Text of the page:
• 57°

Wineka column: The night the lights went out in Kannapolis

KANNAPOLIS — A fly ball to left ended it. It had to be something, of course — a grounder to short, a called third strike or maybe a lineout to first.

But it was an easy fly to the Kannapolis left fielder that turned out to be the last out and the final play of minor league baseball at Intimidators Stadium.

I thought I would be more sentimental about the end Thursday night, yet I didn’t stay for the post-game ceremonies. I denied myself the chance to run around the bases like kids with other fans. I even left before the fireworks.

I reasoned this place was just a bunch of steel and concrete, wire and netting, dirt and grass — and only 25 years old at that. It wasn’t exactly a treasured landmark for the city of Kannapolis or Rowan County.

The lights went out, and I went home.

My kids were 9 and 7 when this ballpark opened in 1995. I was working in sports back then and covered many of that first season’s home games from the pressbox.

But separately, as a family, we also must have attended about 10 other games that first year, when the team was known as the Piedmont Phillies. The Phillies played well, and my kids knew all the players’ names.

I think my oldest son might have participated in the first or one of the first “dizzy bat” contests between innings.

And in anticipation of minor league baseball coming to Kannapolis and Rowan County, my family had donated money toward the stadium, which meant our names were etched onto a metal tag on one of the reserved seats below the pressbox.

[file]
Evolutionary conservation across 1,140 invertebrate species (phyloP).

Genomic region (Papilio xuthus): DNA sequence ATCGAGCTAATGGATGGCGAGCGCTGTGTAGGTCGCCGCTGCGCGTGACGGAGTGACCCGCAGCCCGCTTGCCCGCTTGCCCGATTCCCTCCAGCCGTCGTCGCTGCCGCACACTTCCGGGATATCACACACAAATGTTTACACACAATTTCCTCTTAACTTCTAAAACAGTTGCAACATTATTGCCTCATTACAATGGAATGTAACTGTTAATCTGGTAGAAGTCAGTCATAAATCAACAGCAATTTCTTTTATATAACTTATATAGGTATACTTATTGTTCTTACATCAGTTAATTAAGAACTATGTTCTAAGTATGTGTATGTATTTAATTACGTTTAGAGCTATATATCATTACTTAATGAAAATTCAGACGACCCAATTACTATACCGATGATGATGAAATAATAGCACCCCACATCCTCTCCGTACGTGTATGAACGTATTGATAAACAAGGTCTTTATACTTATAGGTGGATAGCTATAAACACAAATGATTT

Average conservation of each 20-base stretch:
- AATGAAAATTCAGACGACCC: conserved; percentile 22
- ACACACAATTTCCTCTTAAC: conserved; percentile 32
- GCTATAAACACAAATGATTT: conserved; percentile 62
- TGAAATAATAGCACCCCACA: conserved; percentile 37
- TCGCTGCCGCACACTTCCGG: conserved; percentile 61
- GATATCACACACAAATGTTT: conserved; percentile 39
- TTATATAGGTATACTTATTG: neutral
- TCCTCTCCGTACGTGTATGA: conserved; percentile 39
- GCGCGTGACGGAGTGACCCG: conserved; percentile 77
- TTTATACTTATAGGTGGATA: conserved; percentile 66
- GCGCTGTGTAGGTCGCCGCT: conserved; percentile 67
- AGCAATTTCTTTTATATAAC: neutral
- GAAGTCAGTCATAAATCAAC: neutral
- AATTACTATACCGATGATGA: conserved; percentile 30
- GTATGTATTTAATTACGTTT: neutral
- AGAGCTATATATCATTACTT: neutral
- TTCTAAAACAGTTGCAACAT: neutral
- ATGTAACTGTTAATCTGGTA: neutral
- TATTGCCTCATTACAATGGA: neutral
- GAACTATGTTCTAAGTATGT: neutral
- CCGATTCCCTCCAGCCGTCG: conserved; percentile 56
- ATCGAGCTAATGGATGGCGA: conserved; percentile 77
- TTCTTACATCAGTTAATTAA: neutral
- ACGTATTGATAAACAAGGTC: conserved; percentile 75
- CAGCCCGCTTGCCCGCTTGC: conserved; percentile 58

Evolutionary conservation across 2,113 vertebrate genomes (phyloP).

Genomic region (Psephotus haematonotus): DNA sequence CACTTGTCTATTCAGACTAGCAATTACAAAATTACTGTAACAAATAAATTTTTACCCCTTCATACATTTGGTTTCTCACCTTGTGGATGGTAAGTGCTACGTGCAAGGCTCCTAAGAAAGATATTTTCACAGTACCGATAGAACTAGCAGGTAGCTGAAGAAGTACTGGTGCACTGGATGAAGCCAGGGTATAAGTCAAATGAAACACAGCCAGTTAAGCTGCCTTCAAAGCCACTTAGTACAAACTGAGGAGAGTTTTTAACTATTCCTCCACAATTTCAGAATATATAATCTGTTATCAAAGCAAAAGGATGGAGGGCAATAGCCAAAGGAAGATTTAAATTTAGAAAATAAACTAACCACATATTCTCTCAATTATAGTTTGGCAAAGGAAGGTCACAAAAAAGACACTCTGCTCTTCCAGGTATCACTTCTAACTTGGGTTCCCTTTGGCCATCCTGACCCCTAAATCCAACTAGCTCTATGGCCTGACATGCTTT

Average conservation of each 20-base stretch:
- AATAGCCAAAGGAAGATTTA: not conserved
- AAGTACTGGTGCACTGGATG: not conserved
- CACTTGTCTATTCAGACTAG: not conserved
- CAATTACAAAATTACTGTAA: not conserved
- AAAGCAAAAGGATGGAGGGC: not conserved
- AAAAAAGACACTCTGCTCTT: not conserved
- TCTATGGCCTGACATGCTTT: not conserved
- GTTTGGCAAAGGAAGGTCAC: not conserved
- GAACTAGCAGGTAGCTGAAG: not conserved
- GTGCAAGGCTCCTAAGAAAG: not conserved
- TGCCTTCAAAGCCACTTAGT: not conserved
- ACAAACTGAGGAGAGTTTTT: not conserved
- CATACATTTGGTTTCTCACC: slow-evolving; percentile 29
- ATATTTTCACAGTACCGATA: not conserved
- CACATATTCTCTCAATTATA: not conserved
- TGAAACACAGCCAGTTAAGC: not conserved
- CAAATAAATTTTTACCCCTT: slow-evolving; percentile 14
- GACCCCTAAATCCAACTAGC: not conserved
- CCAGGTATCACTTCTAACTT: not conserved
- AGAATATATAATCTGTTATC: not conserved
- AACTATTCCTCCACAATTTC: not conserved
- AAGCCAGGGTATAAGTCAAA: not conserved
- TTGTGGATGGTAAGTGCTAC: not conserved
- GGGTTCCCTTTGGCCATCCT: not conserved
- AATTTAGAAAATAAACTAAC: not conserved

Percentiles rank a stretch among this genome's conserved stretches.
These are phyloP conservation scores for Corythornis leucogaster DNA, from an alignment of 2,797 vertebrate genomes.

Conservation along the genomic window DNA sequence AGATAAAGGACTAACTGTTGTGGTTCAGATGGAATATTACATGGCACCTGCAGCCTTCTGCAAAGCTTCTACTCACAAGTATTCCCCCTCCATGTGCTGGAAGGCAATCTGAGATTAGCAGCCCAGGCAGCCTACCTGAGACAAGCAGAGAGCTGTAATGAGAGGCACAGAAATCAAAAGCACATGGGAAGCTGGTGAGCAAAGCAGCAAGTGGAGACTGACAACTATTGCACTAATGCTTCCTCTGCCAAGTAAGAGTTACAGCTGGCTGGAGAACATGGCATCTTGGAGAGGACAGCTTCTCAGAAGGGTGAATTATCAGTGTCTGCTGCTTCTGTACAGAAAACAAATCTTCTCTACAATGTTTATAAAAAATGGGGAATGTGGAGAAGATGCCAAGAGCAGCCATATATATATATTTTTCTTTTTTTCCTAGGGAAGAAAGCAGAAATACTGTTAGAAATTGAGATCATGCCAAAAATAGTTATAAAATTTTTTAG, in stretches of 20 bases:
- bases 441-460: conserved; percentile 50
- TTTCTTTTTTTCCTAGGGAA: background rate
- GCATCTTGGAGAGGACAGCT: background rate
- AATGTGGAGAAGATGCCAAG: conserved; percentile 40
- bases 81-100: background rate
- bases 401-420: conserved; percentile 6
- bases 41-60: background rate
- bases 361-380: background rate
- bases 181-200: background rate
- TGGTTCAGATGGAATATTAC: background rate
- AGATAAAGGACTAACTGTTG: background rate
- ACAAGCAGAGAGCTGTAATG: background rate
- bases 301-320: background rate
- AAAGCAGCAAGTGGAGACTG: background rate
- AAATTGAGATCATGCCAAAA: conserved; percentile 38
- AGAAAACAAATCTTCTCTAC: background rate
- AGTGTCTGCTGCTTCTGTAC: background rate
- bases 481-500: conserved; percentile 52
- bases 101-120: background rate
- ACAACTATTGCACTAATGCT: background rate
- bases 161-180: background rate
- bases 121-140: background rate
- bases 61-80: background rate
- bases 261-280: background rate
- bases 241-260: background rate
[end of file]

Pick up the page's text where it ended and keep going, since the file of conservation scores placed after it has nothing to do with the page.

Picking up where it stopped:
When the stadium opened in a rush, with still many things to finish, portable toilets served as the bathrooms. A real concession stand had yet to be built. A grander entrance remained on the drawing board, and the parking lot still wasn’t paved, but it didn’t matter.

For baseball fans and many families, it was just great to have professional baseball — even low Class A — this close to home. I covered a Piedmont Phillies playoff game that season in Asheville and, if memory serves, they pulled out a well-played, 3-2 victory.

The next year, the team name changed to the Boll Weevils. The major league affiliation eventually changed from the Philadelphia Phillies to the Chicago White Sox, and for the past 19 years, the team was known as the Intimidators — the nickname for the late, great NASCAR driver Dale Earnhardt, who bought a piece of the team just months before his death at Daytona in 2001.

Through the years, we kept going to the stadium as a family and with friends, and we saw many future major leaguers play, though we didn’t know it at the time.

But support for the team was as fickle as our own attendance, which kept dwindling as the kids grew up and moved away. As I got older, the evening trip to Kannapolis seemed like a much longer drive.

Thursday night’s last game drew many people like me, I suspect. They attended as their own personal gesture of thanks for family memories. They also came for the $1 beer and the post-game fireworks.

Thanks to the generosity of Walt and Joann Shoaf, a friend and I sat in comfortable seats not far from the pressbox. Joann even reeled in a foul ball.